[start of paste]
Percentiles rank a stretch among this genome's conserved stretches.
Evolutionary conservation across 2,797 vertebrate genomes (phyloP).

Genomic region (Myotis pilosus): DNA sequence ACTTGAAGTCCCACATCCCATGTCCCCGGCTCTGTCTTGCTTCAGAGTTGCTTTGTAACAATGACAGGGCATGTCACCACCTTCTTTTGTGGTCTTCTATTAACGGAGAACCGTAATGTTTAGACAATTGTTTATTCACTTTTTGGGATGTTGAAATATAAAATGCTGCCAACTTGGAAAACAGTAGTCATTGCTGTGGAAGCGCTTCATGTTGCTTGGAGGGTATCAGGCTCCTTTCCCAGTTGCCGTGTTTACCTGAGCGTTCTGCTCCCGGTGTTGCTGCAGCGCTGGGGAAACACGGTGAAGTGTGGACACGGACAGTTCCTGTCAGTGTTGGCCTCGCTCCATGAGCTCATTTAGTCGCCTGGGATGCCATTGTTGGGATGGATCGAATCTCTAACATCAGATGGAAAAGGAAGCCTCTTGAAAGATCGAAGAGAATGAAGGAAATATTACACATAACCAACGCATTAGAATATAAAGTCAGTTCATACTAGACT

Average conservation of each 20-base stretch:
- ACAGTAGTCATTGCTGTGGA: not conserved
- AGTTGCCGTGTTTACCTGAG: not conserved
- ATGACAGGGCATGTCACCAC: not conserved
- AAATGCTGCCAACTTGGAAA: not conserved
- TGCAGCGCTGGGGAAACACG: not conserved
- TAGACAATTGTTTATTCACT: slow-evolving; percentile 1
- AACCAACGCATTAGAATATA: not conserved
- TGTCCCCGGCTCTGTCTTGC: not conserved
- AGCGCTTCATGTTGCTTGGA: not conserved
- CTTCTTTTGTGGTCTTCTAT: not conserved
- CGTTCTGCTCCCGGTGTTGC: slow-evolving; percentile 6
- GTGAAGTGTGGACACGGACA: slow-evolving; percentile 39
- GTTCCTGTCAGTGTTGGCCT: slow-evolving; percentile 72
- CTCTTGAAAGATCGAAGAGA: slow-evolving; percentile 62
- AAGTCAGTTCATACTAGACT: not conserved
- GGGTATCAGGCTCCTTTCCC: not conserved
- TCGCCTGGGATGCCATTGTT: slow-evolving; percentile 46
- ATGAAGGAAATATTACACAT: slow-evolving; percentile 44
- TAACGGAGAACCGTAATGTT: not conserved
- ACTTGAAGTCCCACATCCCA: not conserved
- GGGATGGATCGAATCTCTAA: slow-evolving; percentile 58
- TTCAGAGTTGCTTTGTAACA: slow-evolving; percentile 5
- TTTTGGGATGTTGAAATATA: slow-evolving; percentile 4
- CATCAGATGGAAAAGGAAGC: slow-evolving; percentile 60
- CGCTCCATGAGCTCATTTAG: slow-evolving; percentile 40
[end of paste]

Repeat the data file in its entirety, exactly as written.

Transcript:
Percentiles rank a stretch among this genome's conserved stretches.
Evolutionary conservation across 2,797 vertebrate genomes (phyloP).

Genomic region (Myotis pilosus): DNA sequence ACTTGAAGTCCCACATCCCATGTCCCCGGCTCTGTCTTGCTTCAGAGTTGCTTTGTAACAATGACAGGGCATGTCACCACCTTCTTTTGTGGTCTTCTATTAACGGAGAACCGTAATGTTTAGACAATTGTTTATTCACTTTTTGGGATGTTGAAATATAAAATGCTGCCAACTTGGAAAACAGTAGTCATTGCTGTGGAAGCGCTTCATGTTGCTTGGAGGGTATCAGGCTCCTTTCCCAGTTGCCGTGTTTACCTGAGCGTTCTGCTCCCGGTGTTGCTGCAGCGCTGGGGAAACACGGTGAAGTGTGGACACGGACAGTTCCTGTCAGTGTTGGCCTCGCTCCATGAGCTCATTTAGTCGCCTGGGATGCCATTGTTGGGATGGATCGAATCTCTAACATCAGATGGAAAAGGAAGCCTCTTGAAAGATCGAAGAGAATGAAGGAAATATTACACATAACCAACGCATTAGAATATAAAGTCAGTTCATACTAGACT

Average conservation of each 20-base stretch:
- ACAGTAGTCATTGCTGTGGA: not conserved
- AGTTGCCGTGTTTACCTGAG: not conserved
- ATGACAGGGCATGTCACCAC: not conserved
- AAATGCTGCCAACTTGGAAA: not conserved
- TGCAGCGCTGGGGAAACACG: not conserved
- TAGACAATTGTTTATTCACT: slow-evolving; percentile 1
- AACCAACGCATTAGAATATA: not conserved
- TGTCCCCGGCTCTGTCTTGC: not conserved
- AGCGCTTCATGTTGCTTGGA: not conserved
- CTTCTTTTGTGGTCTTCTAT: not conserved
- CGTTCTGCTCCCGGTGTTGC: slow-evolving; percentile 6
- GTGAAGTGTGGACACGGACA: slow-evolving; percentile 39
- GTTCCTGTCAGTGTTGGCCT: slow-evolving; percentile 72
- CTCTTGAAAGATCGAAGAGA: slow-evolving; percentile 62
- AAGTCAGTTCATACTAGACT: not conserved
- GGGTATCAGGCTCCTTTCCC: not conserved
- TCGCCTGGGATGCCATTGTT: slow-evolving; percentile 46
- ATGAAGGAAATATTACACAT: slow-evolving; percentile 44
- TAACGGAGAACCGTAATGTT: not conserved
- ACTTGAAGTCCCACATCCCA: not conserved
- GGGATGGATCGAATCTCTAA: slow-evolving; percentile 58
- TTCAGAGTTGCTTTGTAACA: slow-evolving; percentile 5
- TTTTGGGATGTTGAAATATA: slow-evolving; percentile 4
- CATCAGATGGAAAAGGAAGC: slow-evolving; percentile 60
- CGCTCCATGAGCTCATTTAG: slow-evolving; percentile 40